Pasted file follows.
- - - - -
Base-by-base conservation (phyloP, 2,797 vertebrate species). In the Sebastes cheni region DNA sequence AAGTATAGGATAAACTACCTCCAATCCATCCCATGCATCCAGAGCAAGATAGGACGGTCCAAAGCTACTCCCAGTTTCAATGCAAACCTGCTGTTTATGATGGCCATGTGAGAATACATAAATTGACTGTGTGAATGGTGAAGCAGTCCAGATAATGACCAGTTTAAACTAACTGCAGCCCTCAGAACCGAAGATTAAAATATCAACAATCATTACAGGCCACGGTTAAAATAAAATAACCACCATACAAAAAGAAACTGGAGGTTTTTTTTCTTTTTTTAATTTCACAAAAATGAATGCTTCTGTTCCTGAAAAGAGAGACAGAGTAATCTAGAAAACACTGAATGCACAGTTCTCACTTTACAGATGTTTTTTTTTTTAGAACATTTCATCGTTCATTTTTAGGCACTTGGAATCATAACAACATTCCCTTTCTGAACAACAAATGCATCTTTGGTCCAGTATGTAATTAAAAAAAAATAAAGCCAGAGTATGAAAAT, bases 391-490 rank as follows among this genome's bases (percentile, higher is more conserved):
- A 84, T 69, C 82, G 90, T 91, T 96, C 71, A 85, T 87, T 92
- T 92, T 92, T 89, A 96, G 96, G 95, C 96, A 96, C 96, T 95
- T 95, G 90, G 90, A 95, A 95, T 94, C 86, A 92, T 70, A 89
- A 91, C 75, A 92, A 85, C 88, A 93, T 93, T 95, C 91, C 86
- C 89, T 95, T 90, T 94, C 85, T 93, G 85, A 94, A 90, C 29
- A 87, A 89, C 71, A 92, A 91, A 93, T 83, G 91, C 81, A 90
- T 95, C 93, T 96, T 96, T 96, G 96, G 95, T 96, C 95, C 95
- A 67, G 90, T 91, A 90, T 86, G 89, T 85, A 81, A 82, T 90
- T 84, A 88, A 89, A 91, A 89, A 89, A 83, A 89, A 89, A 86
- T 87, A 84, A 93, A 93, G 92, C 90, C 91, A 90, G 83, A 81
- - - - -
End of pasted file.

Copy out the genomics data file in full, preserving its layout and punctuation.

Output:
Base-by-base conservation (phyloP, 2,797 vertebrate species). In the Sebastes cheni region DNA sequence AAGTATAGGATAAACTACCTCCAATCCATCCCATGCATCCAGAGCAAGATAGGACGGTCCAAAGCTACTCCCAGTTTCAATGCAAACCTGCTGTTTATGATGGCCATGTGAGAATACATAAATTGACTGTGTGAATGGTGAAGCAGTCCAGATAATGACCAGTTTAAACTAACTGCAGCCCTCAGAACCGAAGATTAAAATATCAACAATCATTACAGGCCACGGTTAAAATAAAATAACCACCATACAAAAAGAAACTGGAGGTTTTTTTTCTTTTTTTAATTTCACAAAAATGAATGCTTCTGTTCCTGAAAAGAGAGACAGAGTAATCTAGAAAACACTGAATGCACAGTTCTCACTTTACAGATGTTTTTTTTTTTAGAACATTTCATCGTTCATTTTTAGGCACTTGGAATCATAACAACATTCCCTTTCTGAACAACAAATGCATCTTTGGTCCAGTATGTAATTAAAAAAAAATAAAGCCAGAGTATGAAAAT, bases 391-490 rank as follows among this genome's bases (percentile, higher is more conserved):
- A 84, T 69, C 82, G 90, T 91, T 96, C 71, A 85, T 87, T 92
- T 92, T 92, T 89, A 96, G 96, G 95, C 96, A 96, C 96, T 95
- T 95, G 90, G 90, A 95, A 95, T 94, C 86, A 92, T 70, A 89
- A 91, C 75, A 92, A 85, C 88, A 93, T 93, T 95, C 91, C 86
- C 89, T 95, T 90, T 94, C 85, T 93, G 85, A 94, A 90, C 29
- A 87, A 89, C 71, A 92, A 91, A 93, T 83, G 91, C 81, A 90
- T 95, C 93, T 96, T 96, T 96, G 96, G 95, T 96, C 95, C 95
- A 67, G 90, T 91, A 90, T 86, G 89, T 85, A 81, A 82, T 90
- T 84, A 88, A 89, A 91, A 89, A 89, A 83, A 89, A 89, A 86
- T 87, A 84, A 93, A 93, G 92, C 90, C 91, A 90, G 83, A 81